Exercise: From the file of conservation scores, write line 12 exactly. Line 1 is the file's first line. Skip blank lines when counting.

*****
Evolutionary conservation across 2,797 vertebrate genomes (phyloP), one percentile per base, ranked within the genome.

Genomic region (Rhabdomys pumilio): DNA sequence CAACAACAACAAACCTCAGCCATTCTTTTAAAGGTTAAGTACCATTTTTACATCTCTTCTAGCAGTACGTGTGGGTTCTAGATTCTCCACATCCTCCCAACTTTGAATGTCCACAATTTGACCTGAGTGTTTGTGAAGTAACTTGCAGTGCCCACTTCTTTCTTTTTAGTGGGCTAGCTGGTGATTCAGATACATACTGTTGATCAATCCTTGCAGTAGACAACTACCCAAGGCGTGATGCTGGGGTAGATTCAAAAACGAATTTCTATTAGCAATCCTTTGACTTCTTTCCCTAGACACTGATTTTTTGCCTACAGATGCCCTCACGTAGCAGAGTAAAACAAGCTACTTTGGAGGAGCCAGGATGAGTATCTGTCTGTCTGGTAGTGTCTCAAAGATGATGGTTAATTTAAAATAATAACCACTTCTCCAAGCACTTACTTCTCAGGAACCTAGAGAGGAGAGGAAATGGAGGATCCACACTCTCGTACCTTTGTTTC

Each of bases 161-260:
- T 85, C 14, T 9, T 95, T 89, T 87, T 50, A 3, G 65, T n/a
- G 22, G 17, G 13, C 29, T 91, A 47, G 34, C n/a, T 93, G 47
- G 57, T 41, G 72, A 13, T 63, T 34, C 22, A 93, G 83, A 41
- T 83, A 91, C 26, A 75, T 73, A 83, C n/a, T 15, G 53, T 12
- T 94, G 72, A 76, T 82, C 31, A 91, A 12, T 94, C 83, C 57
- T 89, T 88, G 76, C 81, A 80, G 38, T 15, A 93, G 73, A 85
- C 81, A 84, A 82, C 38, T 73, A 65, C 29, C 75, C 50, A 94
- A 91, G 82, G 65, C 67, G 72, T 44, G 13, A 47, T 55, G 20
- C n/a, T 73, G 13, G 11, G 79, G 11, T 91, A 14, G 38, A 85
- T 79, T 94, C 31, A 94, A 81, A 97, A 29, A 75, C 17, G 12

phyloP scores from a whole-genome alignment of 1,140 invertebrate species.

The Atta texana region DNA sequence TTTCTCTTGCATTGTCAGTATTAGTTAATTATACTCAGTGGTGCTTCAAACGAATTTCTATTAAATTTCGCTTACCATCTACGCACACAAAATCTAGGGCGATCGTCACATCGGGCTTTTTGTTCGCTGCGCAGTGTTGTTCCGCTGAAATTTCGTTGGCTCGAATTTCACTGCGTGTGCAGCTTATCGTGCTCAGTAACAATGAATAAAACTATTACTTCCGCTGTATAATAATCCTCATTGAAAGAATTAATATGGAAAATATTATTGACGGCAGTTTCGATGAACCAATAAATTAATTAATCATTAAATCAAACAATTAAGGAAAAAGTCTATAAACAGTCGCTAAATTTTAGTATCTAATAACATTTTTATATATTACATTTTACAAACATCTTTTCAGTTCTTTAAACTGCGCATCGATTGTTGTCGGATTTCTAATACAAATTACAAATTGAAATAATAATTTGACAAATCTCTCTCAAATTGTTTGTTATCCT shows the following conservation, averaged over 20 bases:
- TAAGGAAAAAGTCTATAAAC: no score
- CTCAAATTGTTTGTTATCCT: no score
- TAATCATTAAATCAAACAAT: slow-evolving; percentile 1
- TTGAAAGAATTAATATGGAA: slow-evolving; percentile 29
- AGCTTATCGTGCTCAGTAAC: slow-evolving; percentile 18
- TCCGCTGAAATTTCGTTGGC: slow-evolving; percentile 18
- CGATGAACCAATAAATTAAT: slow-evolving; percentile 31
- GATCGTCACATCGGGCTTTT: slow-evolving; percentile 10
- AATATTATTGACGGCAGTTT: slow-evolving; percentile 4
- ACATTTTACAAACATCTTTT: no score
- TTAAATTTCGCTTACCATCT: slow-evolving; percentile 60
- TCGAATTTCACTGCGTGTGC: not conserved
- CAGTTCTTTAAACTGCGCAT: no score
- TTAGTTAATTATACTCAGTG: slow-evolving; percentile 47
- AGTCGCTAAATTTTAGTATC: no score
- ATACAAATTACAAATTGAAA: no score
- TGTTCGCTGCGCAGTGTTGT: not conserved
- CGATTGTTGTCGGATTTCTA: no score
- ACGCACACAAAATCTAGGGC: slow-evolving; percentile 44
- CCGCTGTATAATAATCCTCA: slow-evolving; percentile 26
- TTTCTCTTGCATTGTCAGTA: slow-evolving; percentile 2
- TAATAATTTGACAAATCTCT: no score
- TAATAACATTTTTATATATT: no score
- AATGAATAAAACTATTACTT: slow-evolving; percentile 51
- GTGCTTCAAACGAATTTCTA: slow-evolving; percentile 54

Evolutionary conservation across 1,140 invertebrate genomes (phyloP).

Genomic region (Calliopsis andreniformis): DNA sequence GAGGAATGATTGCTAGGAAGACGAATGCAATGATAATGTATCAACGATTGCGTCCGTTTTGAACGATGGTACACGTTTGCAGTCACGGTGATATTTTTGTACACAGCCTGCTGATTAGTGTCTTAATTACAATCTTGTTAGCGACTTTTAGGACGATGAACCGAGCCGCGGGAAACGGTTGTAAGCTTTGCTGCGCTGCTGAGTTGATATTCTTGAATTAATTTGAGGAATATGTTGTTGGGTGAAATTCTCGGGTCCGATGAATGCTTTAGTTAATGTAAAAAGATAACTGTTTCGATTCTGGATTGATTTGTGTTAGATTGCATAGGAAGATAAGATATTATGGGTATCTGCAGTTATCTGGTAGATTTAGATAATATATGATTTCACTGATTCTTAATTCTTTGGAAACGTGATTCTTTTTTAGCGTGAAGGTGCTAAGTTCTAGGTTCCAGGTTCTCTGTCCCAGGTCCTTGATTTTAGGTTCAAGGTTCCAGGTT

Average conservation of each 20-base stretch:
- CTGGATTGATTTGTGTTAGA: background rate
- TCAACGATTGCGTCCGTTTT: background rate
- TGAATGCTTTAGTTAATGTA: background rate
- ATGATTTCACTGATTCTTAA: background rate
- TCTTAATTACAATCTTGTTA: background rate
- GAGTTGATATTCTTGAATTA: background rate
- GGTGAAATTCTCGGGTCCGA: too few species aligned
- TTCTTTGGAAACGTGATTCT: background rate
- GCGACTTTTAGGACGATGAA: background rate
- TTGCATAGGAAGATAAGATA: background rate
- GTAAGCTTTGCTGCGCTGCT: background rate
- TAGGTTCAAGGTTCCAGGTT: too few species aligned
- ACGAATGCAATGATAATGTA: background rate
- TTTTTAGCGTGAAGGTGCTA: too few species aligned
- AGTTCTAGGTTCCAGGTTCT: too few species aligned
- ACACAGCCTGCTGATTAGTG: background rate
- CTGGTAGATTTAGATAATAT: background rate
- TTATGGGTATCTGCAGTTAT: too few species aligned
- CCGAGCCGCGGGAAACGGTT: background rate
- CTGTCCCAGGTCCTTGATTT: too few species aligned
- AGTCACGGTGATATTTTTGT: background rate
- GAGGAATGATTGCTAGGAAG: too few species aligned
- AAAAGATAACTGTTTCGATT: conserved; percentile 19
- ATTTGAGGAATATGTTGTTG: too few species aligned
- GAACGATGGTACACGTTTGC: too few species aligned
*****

- C n/a, T 73, G 13, G 11, G 79, G 11, T 91, A 14, G 38, A 85